Friday, September 23, 2016

The Art of the Book Talk

One way we're celebrating and sharing our reading in room 209 is through book talks, which is when a reader talks up books that they think fellow readers will enjoy getting their hands on. These are usually quick--under two minutes--and are designed to pique students' interest in the book. At the beginning of the year, I did a ton of fast and furious book talks just to get a lot of titles out into the room and to help students fill up their "Coming Soon" lists. These lists are essential--having a plan as a reader for what to pick up next is a key piece in establishing a growing and flourishing reading life.
After I book talk titles, I have interested students add their names to a Post-It note. I randomly choose one reader at the end of the day to be the first to check out the title. 
Over the past few weeks, we've been transitioning into having students book talk books they love too.
Kate is talking up To Kill a Mockingbird. 
Sienna did a great job selling Ms. Peregrine's House for Peculiar Children.

I don't have a ton of criteria for these talks because I like for my students to have the freedom to be creative with them. Some go for the "classic" book talk where they give an "elevator pitch" of the book live to their classmates, while others have designed book trailers using sites like Animoto or PowToon. This helps out my more introverted students who may balk at the idea of talking in front of all of their classmates--they can make a video instead and still share their reading without the fear of speaking in front of a crowd.

I love doing book talks, but I'll be the first to admit that having my students do them too has brought a whole new layer of community to our reading relationships that isn't possible when I'm the only one talking about my books. We're all sharing what we read and learning from each other.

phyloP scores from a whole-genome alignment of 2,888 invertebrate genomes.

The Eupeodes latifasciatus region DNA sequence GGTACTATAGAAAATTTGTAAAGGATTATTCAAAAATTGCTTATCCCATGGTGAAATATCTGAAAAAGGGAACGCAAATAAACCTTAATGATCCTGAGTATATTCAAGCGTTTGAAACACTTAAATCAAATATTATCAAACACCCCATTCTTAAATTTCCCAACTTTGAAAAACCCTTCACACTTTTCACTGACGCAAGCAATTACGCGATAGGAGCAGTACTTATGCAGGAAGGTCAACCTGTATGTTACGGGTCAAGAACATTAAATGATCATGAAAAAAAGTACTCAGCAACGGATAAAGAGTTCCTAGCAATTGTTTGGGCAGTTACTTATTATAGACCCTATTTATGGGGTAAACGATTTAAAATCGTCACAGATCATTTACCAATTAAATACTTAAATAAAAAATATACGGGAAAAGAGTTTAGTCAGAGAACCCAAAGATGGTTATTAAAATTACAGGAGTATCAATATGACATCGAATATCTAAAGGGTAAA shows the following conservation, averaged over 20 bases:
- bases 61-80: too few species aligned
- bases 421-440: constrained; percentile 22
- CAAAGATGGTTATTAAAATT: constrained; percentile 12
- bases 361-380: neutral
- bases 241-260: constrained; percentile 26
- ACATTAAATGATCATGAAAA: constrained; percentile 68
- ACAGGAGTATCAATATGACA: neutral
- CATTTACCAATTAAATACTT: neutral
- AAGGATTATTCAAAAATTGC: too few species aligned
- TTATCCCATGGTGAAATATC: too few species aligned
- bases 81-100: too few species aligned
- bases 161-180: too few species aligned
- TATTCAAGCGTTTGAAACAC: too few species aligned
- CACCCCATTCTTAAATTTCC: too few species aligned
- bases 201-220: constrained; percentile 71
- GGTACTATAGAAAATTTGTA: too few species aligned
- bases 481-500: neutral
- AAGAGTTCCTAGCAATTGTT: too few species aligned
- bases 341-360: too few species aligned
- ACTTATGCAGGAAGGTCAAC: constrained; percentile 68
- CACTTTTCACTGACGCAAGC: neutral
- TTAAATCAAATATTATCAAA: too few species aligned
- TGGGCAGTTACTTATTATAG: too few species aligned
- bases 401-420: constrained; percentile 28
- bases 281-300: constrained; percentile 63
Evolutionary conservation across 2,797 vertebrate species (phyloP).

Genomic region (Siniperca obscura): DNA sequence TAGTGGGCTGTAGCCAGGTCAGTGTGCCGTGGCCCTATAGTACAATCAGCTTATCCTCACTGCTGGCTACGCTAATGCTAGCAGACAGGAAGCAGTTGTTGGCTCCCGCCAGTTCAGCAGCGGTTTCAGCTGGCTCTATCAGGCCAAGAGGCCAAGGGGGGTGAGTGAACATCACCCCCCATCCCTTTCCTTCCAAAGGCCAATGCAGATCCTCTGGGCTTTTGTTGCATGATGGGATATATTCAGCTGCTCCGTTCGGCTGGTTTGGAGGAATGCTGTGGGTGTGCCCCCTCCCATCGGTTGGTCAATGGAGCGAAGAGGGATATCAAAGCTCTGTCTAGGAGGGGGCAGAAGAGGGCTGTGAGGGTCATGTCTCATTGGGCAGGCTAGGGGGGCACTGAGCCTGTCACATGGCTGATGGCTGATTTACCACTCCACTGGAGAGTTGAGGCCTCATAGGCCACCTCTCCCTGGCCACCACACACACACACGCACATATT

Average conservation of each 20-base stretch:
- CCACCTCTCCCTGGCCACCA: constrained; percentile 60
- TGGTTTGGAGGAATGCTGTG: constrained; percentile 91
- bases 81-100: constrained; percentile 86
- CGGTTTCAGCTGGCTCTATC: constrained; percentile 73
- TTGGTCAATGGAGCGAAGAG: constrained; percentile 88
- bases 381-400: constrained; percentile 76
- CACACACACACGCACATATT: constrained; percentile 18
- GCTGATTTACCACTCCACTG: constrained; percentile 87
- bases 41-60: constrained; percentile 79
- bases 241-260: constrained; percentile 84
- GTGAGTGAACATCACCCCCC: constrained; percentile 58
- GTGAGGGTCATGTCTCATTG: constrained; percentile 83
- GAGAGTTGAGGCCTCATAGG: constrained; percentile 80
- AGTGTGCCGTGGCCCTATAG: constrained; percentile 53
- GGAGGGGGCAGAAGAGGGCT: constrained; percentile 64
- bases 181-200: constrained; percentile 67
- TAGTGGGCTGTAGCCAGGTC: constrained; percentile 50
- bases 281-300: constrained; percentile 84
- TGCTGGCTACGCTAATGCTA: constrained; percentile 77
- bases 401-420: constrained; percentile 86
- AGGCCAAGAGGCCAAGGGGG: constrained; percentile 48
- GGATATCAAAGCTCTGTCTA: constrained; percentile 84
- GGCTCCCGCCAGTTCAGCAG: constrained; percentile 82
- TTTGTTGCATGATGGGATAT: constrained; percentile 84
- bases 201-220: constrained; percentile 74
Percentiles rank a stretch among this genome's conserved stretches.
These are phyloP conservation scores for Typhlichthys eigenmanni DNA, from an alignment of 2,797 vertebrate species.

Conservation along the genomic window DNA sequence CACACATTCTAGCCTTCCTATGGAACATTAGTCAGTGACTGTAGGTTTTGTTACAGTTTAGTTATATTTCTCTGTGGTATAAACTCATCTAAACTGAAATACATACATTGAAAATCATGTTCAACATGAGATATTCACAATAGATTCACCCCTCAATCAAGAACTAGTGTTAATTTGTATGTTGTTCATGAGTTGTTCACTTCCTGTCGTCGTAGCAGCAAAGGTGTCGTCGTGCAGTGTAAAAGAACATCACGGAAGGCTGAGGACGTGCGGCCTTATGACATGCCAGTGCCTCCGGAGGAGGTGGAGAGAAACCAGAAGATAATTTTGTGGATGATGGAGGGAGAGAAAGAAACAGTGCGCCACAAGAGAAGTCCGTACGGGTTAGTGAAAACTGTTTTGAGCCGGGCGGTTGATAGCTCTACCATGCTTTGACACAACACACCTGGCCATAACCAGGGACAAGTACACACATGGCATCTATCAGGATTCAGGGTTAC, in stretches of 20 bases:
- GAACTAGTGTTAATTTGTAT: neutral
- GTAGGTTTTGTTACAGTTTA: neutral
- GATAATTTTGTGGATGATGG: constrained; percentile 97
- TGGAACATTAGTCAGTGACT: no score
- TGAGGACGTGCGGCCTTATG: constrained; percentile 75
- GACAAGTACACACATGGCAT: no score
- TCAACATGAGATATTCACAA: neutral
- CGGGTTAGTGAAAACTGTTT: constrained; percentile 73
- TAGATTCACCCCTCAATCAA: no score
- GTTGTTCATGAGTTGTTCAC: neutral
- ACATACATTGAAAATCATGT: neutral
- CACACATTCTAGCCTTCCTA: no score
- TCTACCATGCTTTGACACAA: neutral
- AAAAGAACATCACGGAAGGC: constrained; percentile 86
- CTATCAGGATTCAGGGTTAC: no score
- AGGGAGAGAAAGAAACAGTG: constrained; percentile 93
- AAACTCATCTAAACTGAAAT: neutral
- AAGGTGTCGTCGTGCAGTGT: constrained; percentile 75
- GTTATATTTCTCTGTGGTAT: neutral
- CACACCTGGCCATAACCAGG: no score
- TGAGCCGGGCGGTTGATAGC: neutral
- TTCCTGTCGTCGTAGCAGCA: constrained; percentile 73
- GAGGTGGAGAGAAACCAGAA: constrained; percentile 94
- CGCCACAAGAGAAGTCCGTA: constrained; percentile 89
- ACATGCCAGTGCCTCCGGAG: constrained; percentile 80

As we move forward in the year, I have some more ideas on the list for how to continue to grow our reading community. I've started an Instagram account that I plan to use to record book talks (both mine and my students'). With the new Stories feature, I can record clips that will play back-to-back to make an entire book talk. I like this idea because I have 49 minutes in class, and while I think book talks are a valuable use of that time, pushing that content out via a social media platform that my kids already use just seems smart. I'm hoping to record my own book talks with my "real time" reaction to finishing a book, and Instagram is an easy way to do that. I hope to give students the option to record and post their book talk on Instagram soon!

I'm always looking for new ways to get titles out there. Wonderfully written books will languish on shelves if readers don't know they exist. Book talks are an easy, simple way to give readers options and also get a conversation flowing about books we're read and loved.

1 comment:

  1. The iReporters would love to host those book talks on the HixsonHub website!